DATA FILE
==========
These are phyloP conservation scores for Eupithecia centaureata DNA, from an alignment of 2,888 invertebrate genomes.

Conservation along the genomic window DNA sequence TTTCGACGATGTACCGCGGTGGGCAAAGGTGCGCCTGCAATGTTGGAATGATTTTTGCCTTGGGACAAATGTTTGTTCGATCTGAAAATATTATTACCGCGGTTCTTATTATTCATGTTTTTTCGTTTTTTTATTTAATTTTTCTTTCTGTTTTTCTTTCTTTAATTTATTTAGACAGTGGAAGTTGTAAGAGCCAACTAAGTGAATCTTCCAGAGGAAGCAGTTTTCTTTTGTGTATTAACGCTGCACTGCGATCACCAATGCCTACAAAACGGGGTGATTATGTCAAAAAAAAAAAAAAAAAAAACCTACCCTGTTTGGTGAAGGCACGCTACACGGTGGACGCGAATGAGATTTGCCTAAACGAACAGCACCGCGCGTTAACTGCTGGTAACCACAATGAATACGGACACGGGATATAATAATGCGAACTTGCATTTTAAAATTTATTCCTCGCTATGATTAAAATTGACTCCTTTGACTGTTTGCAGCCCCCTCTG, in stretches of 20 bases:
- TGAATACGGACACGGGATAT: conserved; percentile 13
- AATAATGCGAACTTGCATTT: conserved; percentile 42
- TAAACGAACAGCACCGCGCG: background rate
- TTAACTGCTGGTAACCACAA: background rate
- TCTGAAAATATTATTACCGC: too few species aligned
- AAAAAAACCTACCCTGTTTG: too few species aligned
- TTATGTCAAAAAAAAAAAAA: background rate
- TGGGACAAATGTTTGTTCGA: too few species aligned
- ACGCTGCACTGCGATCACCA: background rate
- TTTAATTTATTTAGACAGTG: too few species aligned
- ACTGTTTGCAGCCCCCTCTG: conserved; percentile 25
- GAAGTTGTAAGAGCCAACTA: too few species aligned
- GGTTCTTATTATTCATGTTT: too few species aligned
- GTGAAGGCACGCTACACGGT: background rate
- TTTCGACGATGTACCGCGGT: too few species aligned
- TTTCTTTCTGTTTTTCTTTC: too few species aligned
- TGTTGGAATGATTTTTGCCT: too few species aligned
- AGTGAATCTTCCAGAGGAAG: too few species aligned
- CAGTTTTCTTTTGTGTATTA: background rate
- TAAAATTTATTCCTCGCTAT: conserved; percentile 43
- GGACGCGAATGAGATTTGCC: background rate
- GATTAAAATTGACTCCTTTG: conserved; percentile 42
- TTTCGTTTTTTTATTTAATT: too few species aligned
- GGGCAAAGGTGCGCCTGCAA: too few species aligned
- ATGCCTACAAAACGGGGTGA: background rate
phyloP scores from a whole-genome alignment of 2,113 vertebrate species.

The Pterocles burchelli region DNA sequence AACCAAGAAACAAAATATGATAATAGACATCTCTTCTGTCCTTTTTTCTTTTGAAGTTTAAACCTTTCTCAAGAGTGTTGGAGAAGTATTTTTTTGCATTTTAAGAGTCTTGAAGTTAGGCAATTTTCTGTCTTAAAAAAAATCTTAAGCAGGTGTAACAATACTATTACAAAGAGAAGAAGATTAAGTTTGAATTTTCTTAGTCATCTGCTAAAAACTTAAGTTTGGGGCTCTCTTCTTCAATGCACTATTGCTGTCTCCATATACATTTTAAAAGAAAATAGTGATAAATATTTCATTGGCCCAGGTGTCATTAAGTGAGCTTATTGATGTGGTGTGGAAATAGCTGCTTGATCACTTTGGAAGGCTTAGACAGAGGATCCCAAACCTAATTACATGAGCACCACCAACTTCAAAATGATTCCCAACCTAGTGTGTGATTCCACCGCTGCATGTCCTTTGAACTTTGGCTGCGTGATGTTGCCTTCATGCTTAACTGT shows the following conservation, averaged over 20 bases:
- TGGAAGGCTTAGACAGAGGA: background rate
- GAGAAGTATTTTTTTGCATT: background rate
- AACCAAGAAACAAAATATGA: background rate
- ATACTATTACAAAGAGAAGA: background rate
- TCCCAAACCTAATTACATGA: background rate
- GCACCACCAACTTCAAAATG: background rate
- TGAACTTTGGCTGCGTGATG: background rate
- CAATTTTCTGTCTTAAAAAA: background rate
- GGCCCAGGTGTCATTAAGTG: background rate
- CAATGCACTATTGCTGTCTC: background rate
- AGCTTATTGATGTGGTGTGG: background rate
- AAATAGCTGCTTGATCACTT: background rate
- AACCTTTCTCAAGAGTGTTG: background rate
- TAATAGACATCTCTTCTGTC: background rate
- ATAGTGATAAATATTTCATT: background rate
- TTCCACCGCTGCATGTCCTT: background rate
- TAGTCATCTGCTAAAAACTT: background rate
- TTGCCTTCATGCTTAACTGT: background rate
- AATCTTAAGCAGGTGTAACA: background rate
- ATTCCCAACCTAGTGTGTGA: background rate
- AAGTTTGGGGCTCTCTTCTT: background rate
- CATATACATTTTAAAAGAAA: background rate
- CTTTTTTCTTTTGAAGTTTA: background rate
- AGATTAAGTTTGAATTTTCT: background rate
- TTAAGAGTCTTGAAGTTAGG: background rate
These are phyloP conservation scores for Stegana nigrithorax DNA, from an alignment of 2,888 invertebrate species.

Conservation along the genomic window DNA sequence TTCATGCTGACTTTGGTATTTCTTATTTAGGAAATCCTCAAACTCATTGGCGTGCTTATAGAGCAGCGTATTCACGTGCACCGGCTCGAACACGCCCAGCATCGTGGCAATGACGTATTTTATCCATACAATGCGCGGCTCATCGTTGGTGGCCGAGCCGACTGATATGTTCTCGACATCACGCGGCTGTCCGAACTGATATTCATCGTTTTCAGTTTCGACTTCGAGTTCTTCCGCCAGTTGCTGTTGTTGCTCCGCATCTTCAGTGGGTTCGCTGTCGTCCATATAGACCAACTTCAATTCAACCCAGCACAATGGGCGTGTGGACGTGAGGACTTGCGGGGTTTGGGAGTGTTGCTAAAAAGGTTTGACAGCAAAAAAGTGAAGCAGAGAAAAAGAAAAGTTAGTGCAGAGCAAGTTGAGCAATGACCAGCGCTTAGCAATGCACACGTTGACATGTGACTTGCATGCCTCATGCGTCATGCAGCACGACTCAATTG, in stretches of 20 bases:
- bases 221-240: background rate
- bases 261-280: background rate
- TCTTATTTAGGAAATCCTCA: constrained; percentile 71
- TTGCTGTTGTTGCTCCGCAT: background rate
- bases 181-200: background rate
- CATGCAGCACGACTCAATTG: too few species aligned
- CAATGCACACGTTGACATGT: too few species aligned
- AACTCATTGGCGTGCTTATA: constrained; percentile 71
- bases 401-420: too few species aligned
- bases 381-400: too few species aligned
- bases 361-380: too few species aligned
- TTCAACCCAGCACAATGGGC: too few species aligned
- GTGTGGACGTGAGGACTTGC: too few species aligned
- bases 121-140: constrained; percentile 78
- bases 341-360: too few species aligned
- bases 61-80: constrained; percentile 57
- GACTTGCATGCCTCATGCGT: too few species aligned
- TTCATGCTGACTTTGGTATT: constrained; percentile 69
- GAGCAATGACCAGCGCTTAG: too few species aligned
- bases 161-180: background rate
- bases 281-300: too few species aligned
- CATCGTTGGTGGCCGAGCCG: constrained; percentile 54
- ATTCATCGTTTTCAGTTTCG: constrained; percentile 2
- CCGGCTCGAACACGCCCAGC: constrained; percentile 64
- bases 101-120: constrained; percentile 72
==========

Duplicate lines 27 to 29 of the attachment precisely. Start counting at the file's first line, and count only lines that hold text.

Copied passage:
- ATGCCTACAAAACGGGGTGA: background rate
phyloP scores from a whole-genome alignment of 2,113 vertebrate species.

The Pterocles burchelli region DNA sequence AACCAAGAAACAAAATATGATAATAGACATCTCTTCTGTCCTTTTTTCTTTTGAAGTTTAAACCTTTCTCAAGAGTGTTGGAGAAGTATTTTTTTGCATTTTAAGAGTCTTGAAGTTAGGCAATTTTCTGTCTTAAAAAAAATCTTAAGCAGGTGTAACAATACTATTACAAAGAGAAGAAGATTAAGTTTGAATTTTCTTAGTCATCTGCTAAAAACTTAAGTTTGGGGCTCTCTTCTTCAATGCACTATTGCTGTCTCCATATACATTTTAAAAGAAAATAGTGATAAATATTTCATTGGCCCAGGTGTCATTAAGTGAGCTTATTGATGTGGTGTGGAAATAGCTGCTTGATCACTTTGGAAGGCTTAGACAGAGGATCCCAAACCTAATTACATGAGCACCACCAACTTCAAAATGATTCCCAACCTAGTGTGTGATTCCACCGCTGCATGTCCTTTGAACTTTGGCTGCGTGATGTTGCCTTCATGCTTAACTGT shows the following conservation, averaged over 20 bases: